To demonstrate that while maintaining an easy listening level, go to the Generator control dialog, find the Left Bits control (just under the Left Wave Controls button) and set it to 3. Now the full-scale range is only 2^3 = 8 steps, and the 50% level "sine wave" has become an up-down staircase with only 4 steps. (See the Bits topic to understand why they aren't vertically centered about zero.)
Play WAV sample: 3-bit Sine (5 sec)
This is quantizing distortion, and it sounds terrible. The spectrum confirms a forest of strong distortion products at odd multiples of the 440 Hz fundamental (3x = 1320, 5x = 2200, etc). This signal is equivalent to digitizing a pure sine wave at a level that is 8/65536 = 4/32768 = 0.0122% = -78.27 dB relative to the prior case, then playing it back with the volume boosted by the same amount.
In a real-world recording (without the above volume boosting) you'd hear a softer version of this distortion when the final note of a piano decayed into total silence at the end of a track. The note would sound clean at the start, but as it got softer and softer (such that the step size became a larger percentage of the waveform amplitude), the quantizing distortion would become evident as a buzzy tail just before the sound stopped. The problem is made worse by the fact that the first few odd harmonics are strongest, and they are in the frequency region where our ears are most sensitive.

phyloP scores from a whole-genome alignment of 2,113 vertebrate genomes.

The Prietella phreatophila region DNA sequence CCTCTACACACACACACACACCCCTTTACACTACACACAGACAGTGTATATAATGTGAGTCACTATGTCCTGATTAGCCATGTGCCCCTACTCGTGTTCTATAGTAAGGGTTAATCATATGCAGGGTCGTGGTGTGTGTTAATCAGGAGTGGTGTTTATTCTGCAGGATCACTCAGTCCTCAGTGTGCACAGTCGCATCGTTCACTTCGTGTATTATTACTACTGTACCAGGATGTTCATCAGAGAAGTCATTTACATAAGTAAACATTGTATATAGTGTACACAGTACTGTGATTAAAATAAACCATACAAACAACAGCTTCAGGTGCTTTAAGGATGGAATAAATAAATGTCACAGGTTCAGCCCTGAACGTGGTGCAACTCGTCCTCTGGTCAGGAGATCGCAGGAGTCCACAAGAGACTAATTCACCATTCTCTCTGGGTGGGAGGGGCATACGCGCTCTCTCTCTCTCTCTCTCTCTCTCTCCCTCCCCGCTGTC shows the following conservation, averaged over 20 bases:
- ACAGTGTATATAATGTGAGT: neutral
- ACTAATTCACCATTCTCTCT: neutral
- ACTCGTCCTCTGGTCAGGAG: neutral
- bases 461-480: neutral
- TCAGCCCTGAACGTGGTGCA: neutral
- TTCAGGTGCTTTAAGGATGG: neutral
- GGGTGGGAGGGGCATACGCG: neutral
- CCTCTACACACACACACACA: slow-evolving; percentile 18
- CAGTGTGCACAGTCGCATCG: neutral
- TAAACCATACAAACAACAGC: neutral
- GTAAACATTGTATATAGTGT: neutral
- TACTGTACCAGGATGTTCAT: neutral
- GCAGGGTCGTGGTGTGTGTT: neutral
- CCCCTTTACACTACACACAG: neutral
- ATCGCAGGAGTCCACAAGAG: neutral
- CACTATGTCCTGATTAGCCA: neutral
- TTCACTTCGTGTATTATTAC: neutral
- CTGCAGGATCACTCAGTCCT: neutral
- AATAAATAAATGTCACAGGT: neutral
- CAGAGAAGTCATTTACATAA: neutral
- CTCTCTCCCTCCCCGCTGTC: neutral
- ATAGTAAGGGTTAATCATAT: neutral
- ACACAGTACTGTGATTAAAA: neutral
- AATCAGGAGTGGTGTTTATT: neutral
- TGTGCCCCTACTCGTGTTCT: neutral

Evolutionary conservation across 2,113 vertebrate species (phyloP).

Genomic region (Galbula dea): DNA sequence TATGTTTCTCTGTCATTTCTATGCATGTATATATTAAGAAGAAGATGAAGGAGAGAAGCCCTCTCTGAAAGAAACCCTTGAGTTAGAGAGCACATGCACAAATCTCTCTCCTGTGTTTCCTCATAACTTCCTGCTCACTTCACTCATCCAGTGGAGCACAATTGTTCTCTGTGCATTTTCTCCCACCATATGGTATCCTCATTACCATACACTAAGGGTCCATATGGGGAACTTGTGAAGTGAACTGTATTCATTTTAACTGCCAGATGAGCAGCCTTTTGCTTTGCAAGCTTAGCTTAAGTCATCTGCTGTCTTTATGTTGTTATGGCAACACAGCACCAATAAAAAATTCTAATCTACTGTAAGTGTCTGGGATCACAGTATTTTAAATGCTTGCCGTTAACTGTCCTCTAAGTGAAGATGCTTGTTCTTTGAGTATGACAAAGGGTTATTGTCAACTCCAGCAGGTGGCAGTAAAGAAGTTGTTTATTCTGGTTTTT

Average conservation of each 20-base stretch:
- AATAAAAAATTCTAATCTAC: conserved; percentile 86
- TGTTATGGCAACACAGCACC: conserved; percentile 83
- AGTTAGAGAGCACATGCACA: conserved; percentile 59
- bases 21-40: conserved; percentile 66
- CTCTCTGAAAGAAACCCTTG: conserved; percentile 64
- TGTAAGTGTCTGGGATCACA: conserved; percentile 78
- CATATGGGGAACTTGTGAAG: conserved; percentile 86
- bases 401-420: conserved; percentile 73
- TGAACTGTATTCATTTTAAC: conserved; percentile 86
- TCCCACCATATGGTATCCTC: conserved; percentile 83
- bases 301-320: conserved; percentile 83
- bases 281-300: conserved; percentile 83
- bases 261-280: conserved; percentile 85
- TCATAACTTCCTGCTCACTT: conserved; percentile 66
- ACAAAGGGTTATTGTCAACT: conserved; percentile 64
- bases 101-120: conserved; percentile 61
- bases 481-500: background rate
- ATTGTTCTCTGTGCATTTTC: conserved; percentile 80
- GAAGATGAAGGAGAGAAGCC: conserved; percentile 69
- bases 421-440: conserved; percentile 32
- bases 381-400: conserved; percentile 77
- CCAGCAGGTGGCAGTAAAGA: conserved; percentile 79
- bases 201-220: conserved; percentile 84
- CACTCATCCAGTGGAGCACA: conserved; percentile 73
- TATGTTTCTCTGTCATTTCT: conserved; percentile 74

The reason you don't hear this on current CDs is that the phenomenon became obvious back in the early days of digital audio. Designers had succeeded in creating recording preamps and consoles with ultra-low noise, in order to take advantage of digital's total lack of the surface noise that had previously plagued phonograph records and tapes. But when the noise levels fell below the size of the digital step size, quantizing distortion appeared.
The solution was to add dither to the signal before quantizing it to digital. To demonstrate this, click on the Left Wave Controls button. This will open the Left Stream 0 (L.0 Stream) dialog. Click on the 1 button at the top to change to Left Stream 1 (L.1 Stream), then click Stream On. This stream is set to create White noise at a level of 12.5%. This source has a uniform distribution, such that all amplitudes in the 12.5% range are equally probable. Note that 12.5% (1/8) is exactly one quantization step at the current 3-bit (8 steps) setting.